A zero waste approach to production
At Fondfolio we don’t think our products should exist at the expense of the environment. We’re committed to sustainable production and packaging.
Below are some of the things we’re doing to reduce our climate impact and some plans for the future.
Our products are made to last and we source all our materials carefully.
Harvest in a way that minimizes harm. Use it respectfully. Never waste what you have taken. Share. Give thanks for what you have been given. Give a gift, in reciprocity for what you have taken. Sustain the ones who sustain you and the earth will last forever.
Robin Wall Kimmerer, Braiding Sweetgrass
We giftwrap each book in a locally sourced vintage scarf using the Japanese Furoshiki technique — a unique touch that also helps reduce our impact on the environment. Reuse it to wrap another gift, or wear it!
We use paper gift tags and attach them with natural hemp cord.
The fabric-wrapped books are enveloped in a single sheet of tissue paper, which can be composted.
Our wooden covers are comprised of a formaldehyde free fiber board core with real wood laminated on either side.
Our mailer boxes are acid-free and made of 100% recycled content (and can themselves be recycled). We recently switched to gummed paper tape to seal the mailer boxes and use paper labels and paper document sleeves for shipping information.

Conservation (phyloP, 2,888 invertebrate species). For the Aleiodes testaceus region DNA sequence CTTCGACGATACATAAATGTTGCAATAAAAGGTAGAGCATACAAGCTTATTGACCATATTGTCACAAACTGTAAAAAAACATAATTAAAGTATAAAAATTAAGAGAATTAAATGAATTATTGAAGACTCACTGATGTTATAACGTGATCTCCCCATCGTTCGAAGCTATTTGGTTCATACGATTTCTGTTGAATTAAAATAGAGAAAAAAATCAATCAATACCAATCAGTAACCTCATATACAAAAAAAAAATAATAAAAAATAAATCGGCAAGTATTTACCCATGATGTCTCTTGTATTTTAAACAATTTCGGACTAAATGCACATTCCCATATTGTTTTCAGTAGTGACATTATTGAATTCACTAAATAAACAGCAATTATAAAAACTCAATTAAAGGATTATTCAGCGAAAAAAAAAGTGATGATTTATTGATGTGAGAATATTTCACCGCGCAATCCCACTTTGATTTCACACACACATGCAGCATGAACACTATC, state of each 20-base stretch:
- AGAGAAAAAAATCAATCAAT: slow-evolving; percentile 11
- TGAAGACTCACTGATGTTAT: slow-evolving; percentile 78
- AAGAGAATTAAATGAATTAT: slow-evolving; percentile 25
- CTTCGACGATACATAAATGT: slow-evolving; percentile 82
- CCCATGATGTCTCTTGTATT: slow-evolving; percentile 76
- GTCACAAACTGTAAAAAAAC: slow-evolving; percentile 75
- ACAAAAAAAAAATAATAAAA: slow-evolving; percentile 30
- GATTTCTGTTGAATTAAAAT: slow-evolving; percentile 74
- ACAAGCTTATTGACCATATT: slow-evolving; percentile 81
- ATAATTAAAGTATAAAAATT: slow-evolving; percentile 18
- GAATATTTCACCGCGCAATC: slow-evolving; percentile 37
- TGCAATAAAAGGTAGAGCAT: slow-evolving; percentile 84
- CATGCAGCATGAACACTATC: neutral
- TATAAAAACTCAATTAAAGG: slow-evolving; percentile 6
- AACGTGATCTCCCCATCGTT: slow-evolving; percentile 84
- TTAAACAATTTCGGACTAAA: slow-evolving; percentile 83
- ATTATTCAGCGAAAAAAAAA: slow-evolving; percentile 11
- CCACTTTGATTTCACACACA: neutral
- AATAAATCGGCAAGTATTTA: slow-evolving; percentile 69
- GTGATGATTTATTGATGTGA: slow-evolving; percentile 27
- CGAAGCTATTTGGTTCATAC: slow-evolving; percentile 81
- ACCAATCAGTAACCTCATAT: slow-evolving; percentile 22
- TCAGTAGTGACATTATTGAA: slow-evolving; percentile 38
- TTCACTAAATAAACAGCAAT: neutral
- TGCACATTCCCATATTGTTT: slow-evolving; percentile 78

This means — if you peel off the round vinyl stickers — the whole box can be recycled.
Our books are printed on creamy 100% recycled speckletone paper made using Hydroelectric power.
We’re always looking for creative ways to re-purpose our lovely wood offcuts. Like puzzles for cats!
We also cut tags from smaller offcuts and use leftover sections of binding thread to secure them to our fabric wraps.
How can we do better?
We plan to switch to paper (instead of vinyl) stickers for securing the tissue paper and decorating the boxes, ideally finding a local supplier.
We’d also like to give back to effective environmental organizations and are working towards taking the Giving What We Can Pledge and donating 10% of our profits.
We’re always looking for more opportunities reduce our impact.
These may not be the easiest or cheapest options, but we think it’s the least we can do. Let us know if you think there’s anything else we could be thinking about.
Check out slashpackaging.org for a list of other companies who care about their packaging impact.
When we must pay the true price for the depletion of nature’s gifts, materials will become more precious to us, and economic logic will reinforce, and not contradict, our heart’s desire to treat the world with reverence and, when we receive nature’s gifts, to use them well.
Charles Eisenstein, Sacred Economics
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